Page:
End of the Middle Ages Day comes up on May 29 every year. It was on this day in 1453 that Constantinople fell to Ottoman invaders led by Sultan Mehmed II attacked the city and overthrew Emperor Constantine XI Palaiologos. Many intellectuals fled the capital city for asylum in Italy and started a revival of learning based on classical Greek sources. The Middle Ages, divided into early, high and late Middle Ages, are traditionally seen as a time when cultural and scientific progress was at a minimum. In contrast, the Renaissance surpassed the ideas of classical antiquity.
History of End of the Middle Ages Day
The Middle Ages — sometimes called the medieval period or Dark Ages — started in Europe with the fall of Rome in 476 A.D. Many historians referred to this period as the Dark Ages because they saw it as an era lacking in notable accomplishments in science, art, and politics — a period of darkness, poverty, and untapped potential.
Constantinople, the capital of the Byzantine Empire, fell to the hands of the invading Ottoman Empire on May 29, 1453. This day, many believe, marks the end of the Middle Ages and the beginning of the 15th-century Renaissance. Constantinople had been besieged for about two months by Ottoman emperor Sultan Mehmed II Fatih’s army. As of the twelfth century, the city was home to about 400,000 inhabitants, but military invasions had reduced its population to around 50,000 denizens by the 1450s. For fear of their lives, Byzantine scholars fled the fallen Constantinople and sought outside the old empire shelter. The study of Greek and Roman culture, languages, philosophies, and art was revived in Italy where the scholars settled, and this initiated the Renaissance.
While the Middle Ages was an era of monarchs and royal leaders, it was the Catholic Church that wielded the greatest influence by then. The Church expanded greatly, building massive monasteries and cathedrals in Romanesque and Gothic styles. Islamic empires were also thriving — especially in cities like Baghdad, Cairo, and Damascus where books and ancient texts were translated into Arabic. The Middle Ages was also the era of the Black Death, the bubonic plague which claimed the lives of about 20 million victims between 1347 and 1350. About 30% of the population of Europe was wiped out, with cities recording a larger death rate as the plague was easily transmitted between city-dwellers.
End of the Middle Ages Day timeline
Roman Emperor Romulus Augustus is deposed on September 4.
The bubonic plague — a pandemic claiming the lives of about 20 million victims — begins.
Ottoman leader Sultan Mehmed II Fatih makes peace treaties with Hungary and Venice.
The Ottoman army captures Constantinople, the headquarters of the Byzantine Empire.
End of the Middle Ages Day FAQs
What led to the end of the Middle Ages?
Many factors caused the culmination of the Middle Ages. Some notable ones included the failure of the feudal system and the loss of the Church’s influence over the nation-states. Some see the voyages of Columbus as the end of the Middle Ages, while others tout the overthrow of Constantinople as such.
When did the Middle Ages end and start?
The Middle Ages is the period of European history beginning from about 473 and 1400 to 1500 A.D. This period spanned between the fall of the Western Roman Empire and the collapse of the Byzantine Empire.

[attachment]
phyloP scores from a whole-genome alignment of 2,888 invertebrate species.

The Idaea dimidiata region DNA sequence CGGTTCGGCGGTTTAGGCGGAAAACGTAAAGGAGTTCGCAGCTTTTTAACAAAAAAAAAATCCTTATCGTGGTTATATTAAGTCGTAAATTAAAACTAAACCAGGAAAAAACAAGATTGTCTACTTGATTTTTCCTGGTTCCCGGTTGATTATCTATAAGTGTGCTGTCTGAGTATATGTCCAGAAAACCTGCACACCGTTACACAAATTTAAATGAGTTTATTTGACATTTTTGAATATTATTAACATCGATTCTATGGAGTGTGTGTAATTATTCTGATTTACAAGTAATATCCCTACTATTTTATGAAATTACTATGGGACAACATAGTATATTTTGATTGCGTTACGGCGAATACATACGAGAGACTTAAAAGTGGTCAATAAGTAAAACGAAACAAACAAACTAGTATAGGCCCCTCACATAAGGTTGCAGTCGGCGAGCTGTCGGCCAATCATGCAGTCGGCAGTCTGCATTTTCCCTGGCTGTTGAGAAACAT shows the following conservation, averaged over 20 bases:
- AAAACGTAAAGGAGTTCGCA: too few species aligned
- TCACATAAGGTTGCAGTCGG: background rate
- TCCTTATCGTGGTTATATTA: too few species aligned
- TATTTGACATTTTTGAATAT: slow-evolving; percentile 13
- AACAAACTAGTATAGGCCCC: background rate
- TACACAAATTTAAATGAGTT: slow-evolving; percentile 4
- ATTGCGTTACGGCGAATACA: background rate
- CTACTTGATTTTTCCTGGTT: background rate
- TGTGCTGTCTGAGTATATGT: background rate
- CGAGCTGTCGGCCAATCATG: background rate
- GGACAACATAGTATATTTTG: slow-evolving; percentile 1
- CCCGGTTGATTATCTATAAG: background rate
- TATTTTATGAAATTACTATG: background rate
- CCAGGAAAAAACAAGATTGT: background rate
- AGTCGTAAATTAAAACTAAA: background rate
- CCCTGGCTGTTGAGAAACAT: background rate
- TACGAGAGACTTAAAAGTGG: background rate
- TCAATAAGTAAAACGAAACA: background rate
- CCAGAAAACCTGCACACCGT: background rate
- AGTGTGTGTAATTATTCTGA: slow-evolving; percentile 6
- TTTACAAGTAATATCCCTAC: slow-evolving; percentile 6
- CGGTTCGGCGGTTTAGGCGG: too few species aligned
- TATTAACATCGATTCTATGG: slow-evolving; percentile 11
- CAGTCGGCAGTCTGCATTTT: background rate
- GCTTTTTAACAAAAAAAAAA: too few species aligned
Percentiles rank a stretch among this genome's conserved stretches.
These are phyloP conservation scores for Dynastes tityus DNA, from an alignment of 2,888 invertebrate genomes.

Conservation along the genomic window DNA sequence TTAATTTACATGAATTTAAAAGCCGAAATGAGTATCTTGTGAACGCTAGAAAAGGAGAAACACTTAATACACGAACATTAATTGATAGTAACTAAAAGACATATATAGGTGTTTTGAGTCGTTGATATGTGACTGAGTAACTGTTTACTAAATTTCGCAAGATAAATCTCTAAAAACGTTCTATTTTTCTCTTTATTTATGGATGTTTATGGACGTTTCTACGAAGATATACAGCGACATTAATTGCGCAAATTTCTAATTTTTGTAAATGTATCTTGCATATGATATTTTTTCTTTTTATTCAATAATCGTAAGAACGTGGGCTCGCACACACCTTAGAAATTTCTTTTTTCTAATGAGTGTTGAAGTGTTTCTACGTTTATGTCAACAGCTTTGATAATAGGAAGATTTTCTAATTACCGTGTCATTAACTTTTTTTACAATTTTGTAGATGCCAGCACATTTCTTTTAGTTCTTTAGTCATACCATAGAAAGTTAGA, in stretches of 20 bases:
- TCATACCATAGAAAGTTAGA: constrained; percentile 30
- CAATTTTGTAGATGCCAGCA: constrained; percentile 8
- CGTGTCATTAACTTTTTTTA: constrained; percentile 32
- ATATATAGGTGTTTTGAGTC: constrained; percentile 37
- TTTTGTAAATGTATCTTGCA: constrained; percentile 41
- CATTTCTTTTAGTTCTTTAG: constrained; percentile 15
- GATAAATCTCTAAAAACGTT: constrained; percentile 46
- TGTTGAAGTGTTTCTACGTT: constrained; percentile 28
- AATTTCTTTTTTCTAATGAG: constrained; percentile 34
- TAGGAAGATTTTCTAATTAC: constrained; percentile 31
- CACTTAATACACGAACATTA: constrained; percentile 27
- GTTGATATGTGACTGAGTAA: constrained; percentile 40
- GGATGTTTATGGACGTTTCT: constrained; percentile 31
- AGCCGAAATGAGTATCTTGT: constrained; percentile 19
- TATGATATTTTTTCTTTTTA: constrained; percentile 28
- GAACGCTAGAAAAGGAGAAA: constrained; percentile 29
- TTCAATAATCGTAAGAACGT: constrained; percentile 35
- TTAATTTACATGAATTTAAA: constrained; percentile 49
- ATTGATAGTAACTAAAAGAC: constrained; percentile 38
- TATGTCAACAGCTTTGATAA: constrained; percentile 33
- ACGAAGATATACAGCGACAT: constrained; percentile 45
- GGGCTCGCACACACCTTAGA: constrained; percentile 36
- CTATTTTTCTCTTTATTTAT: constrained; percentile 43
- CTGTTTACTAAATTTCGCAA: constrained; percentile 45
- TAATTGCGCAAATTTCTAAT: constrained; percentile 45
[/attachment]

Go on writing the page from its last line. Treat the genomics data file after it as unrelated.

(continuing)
What was life like in the Middle Ages?
Life in the Middle Ages was quite monotonous, harsh, and uncomfortable — compared to what we have today. Women were subordinate to men, children’s mortality rate was high, and the average lifespan was about 32 years.
How to Observe End of the Middle Ages Day
Read about the Middle Ages
You’ll find many texts and books about the history of the Middle Ages, the culture, art, and military conquests. The story of how Byzantium fell to the Ottoman Empire will definitely interest you.
The medieval city is now located in the modern-day Fatih district in the city of Istanbul, Turkey. Some interesting places to visit include the Hagia Sophia Museum and the Gate of St. Romanus.
Try medieval dishes
If you’re feeling adventurous, you may also cook delicacies dating back to the Middle Ages. It might sound complicated, but a lot but garlic bread, beef, roasted chicken, or barley, oats, rye, and wheat will do!
5 Mind-blowing Facts About The Middle Ages
Eels used as currency
A record shows someone rented a piece of land for 26,275 eels.
Long-toed shoes were in vogue
People wore long-toed Cracow shoes — named after Kraków in Poland.
Animals convicted for crimes
In 1457, a sow in Savigny, France was charged with murder, found guilty, and hanged.
Football was banned in England
King Edward II issued a proclamation in 1314 banning football in London because of noise pollution.
Slaughtering of animals in London was prohibited
King Edward III once banned the slaughtering of animals in London because of the stench of the blood and animal guts in the entire city.
Why End of the Middle Ages Day is Important
A notable time in history
The Middle Ages is also called the Dark Ages because of the era’s lack of innovations and notable achievements. However, the period is also popular for the powerful empires and grand Gothic-style edifices built.
The era of military conquests
Military conquests were one of the greatest features of the medieval period. The era is associated with war equipment — full-body armor, the development of firearms, gunpowder, and cannons — are some innovations.
Transition to the Renaissance
The end of the medieval age commences the Renaissance which was a time of revival in the arts, philosophy, science, and politics. Events and trends of the Middle Ages influenced the works of Renaissance scholars, artists, and thinkers.
End of the Middle Ages Day dates